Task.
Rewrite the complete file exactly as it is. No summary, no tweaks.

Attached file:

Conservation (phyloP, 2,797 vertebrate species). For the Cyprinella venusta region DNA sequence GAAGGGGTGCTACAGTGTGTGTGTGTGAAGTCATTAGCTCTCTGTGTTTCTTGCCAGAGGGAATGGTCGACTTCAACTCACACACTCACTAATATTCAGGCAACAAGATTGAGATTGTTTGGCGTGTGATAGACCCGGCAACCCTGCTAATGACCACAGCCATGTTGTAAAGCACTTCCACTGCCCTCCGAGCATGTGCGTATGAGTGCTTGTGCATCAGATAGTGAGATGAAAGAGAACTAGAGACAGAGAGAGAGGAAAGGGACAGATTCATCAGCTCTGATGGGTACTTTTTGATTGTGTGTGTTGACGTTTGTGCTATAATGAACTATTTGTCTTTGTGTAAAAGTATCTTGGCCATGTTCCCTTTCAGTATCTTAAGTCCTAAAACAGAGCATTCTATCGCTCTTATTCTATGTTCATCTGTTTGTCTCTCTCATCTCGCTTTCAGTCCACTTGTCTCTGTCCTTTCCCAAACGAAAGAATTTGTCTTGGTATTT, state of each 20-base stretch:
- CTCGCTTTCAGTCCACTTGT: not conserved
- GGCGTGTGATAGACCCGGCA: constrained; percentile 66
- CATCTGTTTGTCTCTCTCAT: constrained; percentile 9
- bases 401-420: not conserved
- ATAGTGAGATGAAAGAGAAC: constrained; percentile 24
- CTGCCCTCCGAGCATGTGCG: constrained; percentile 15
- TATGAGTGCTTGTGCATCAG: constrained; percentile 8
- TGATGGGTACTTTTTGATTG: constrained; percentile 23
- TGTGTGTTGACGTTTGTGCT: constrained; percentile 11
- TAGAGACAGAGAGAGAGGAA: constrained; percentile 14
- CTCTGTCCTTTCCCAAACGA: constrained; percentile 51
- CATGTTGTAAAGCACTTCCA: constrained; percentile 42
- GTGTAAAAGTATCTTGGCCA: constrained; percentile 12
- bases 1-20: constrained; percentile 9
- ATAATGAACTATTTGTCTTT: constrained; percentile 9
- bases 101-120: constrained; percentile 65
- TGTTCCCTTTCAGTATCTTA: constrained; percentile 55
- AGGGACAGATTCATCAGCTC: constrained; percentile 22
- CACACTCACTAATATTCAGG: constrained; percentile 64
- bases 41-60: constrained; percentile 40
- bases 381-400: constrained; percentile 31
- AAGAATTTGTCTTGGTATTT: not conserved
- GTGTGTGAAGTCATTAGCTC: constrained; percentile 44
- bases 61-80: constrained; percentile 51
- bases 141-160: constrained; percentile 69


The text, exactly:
Conservation (phyloP, 2,797 vertebrate species). For the Cyprinella venusta region DNA sequence GAAGGGGTGCTACAGTGTGTGTGTGTGAAGTCATTAGCTCTCTGTGTTTCTTGCCAGAGGGAATGGTCGACTTCAACTCACACACTCACTAATATTCAGGCAACAAGATTGAGATTGTTTGGCGTGTGATAGACCCGGCAACCCTGCTAATGACCACAGCCATGTTGTAAAGCACTTCCACTGCCCTCCGAGCATGTGCGTATGAGTGCTTGTGCATCAGATAGTGAGATGAAAGAGAACTAGAGACAGAGAGAGAGGAAAGGGACAGATTCATCAGCTCTGATGGGTACTTTTTGATTGTGTGTGTTGACGTTTGTGCTATAATGAACTATTTGTCTTTGTGTAAAAGTATCTTGGCCATGTTCCCTTTCAGTATCTTAAGTCCTAAAACAGAGCATTCTATCGCTCTTATTCTATGTTCATCTGTTTGTCTCTCTCATCTCGCTTTCAGTCCACTTGTCTCTGTCCTTTCCCAAACGAAAGAATTTGTCTTGGTATTT, state of each 20-base stretch:
- CTCGCTTTCAGTCCACTTGT: not conserved
- GGCGTGTGATAGACCCGGCA: constrained; percentile 66
- CATCTGTTTGTCTCTCTCAT: constrained; percentile 9
- bases 401-420: not conserved
- ATAGTGAGATGAAAGAGAAC: constrained; percentile 24
- CTGCCCTCCGAGCATGTGCG: constrained; percentile 15
- TATGAGTGCTTGTGCATCAG: constrained; percentile 8
- TGATGGGTACTTTTTGATTG: constrained; percentile 23
- TGTGTGTTGACGTTTGTGCT: constrained; percentile 11
- TAGAGACAGAGAGAGAGGAA: constrained; percentile 14
- CTCTGTCCTTTCCCAAACGA: constrained; percentile 51
- CATGTTGTAAAGCACTTCCA: constrained; percentile 42
- GTGTAAAAGTATCTTGGCCA: constrained; percentile 12
- bases 1-20: constrained; percentile 9
- ATAATGAACTATTTGTCTTT: constrained; percentile 9
- bases 101-120: constrained; percentile 65
- TGTTCCCTTTCAGTATCTTA: constrained; percentile 55
- AGGGACAGATTCATCAGCTC: constrained; percentile 22
- CACACTCACTAATATTCAGG: constrained; percentile 64
- bases 41-60: constrained; percentile 40
- bases 381-400: constrained; percentile 31
- AAGAATTTGTCTTGGTATTT: not conserved
- GTGTGTGAAGTCATTAGCTC: constrained; percentile 44
- bases 61-80: constrained; percentile 51
- bases 141-160: constrained; percentile 69